Harvest of Shame still had a powerful message after all these years, even if the players and settings have been changed. There’s still a huge discrepancy between our nation’s poor and privileged, a gap that has shrunk and expanded over time but remained a gap nonetheless.
Harvest of Shame made great use of TV, even if it’s methods weren’t all together truthful. They cut corners and showed what they wanted to show; a tactic that persists in television to this day. Edward Murrow and the production crew DID shed light on a problem, that much must be said. Even though not everyone had a television, it’s so much easier to drive a point home with a camera, instead of just a radio mic.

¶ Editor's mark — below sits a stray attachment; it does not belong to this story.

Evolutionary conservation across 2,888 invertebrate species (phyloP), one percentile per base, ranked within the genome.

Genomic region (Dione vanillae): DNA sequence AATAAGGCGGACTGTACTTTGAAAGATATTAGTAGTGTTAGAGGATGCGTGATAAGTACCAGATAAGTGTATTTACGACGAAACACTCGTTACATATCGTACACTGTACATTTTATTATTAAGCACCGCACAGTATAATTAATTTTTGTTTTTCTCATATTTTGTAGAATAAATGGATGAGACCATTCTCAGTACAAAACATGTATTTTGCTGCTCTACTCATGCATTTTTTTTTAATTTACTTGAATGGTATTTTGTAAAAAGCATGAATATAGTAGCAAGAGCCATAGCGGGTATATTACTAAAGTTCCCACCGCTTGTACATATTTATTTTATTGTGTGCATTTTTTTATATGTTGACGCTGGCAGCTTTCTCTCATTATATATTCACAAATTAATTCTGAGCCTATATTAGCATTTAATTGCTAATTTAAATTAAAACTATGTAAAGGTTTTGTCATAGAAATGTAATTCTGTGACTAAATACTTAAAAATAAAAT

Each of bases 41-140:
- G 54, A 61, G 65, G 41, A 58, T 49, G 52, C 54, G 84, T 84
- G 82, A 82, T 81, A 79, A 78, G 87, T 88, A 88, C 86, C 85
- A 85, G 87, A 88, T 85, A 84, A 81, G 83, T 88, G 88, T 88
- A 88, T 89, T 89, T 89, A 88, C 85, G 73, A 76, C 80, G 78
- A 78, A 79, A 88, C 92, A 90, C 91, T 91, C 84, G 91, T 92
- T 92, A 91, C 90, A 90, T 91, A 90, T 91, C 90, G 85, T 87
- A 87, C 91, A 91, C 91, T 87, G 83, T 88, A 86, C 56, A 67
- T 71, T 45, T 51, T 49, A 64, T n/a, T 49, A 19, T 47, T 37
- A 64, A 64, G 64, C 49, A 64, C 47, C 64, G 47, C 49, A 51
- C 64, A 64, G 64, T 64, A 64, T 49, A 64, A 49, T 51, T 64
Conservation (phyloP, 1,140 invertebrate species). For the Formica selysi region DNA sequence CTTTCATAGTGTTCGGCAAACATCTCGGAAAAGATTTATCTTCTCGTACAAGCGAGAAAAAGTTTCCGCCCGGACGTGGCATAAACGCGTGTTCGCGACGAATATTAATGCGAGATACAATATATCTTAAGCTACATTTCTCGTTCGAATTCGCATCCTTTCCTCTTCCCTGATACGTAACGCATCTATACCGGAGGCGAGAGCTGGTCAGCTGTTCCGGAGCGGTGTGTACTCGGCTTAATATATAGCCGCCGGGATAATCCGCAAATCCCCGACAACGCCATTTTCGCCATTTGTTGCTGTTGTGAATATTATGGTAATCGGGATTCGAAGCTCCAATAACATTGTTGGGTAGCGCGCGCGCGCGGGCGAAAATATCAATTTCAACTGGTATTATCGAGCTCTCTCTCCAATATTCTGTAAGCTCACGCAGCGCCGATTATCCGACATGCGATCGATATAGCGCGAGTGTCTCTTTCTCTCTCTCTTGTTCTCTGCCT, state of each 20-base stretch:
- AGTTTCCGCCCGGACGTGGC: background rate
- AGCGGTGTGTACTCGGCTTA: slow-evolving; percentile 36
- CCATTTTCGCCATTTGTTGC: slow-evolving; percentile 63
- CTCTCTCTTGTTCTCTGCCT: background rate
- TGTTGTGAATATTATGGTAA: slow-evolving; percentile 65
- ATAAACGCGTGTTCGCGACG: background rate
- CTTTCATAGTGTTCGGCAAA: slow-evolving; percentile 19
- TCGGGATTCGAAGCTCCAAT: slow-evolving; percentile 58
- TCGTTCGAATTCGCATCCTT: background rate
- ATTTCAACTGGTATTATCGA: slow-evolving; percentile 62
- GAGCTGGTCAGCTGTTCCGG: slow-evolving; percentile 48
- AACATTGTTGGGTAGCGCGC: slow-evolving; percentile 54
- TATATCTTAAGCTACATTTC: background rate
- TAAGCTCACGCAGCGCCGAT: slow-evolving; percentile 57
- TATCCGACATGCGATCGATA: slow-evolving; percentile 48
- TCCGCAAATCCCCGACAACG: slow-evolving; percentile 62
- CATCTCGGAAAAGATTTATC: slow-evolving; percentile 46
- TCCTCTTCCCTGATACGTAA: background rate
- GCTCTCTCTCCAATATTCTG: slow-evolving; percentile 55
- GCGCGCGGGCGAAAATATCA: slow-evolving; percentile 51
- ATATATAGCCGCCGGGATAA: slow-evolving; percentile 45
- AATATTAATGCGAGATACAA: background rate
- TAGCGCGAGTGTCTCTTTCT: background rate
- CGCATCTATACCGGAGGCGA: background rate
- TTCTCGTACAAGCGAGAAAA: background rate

In Tube of Plenty it was said that people would rather give up basic needs in order to keep the radio humming, but TV would soon replace that desire. Being able to see AND hear programs, even bleak and illuminating programs like Harvest of Shame, would soon become the norm.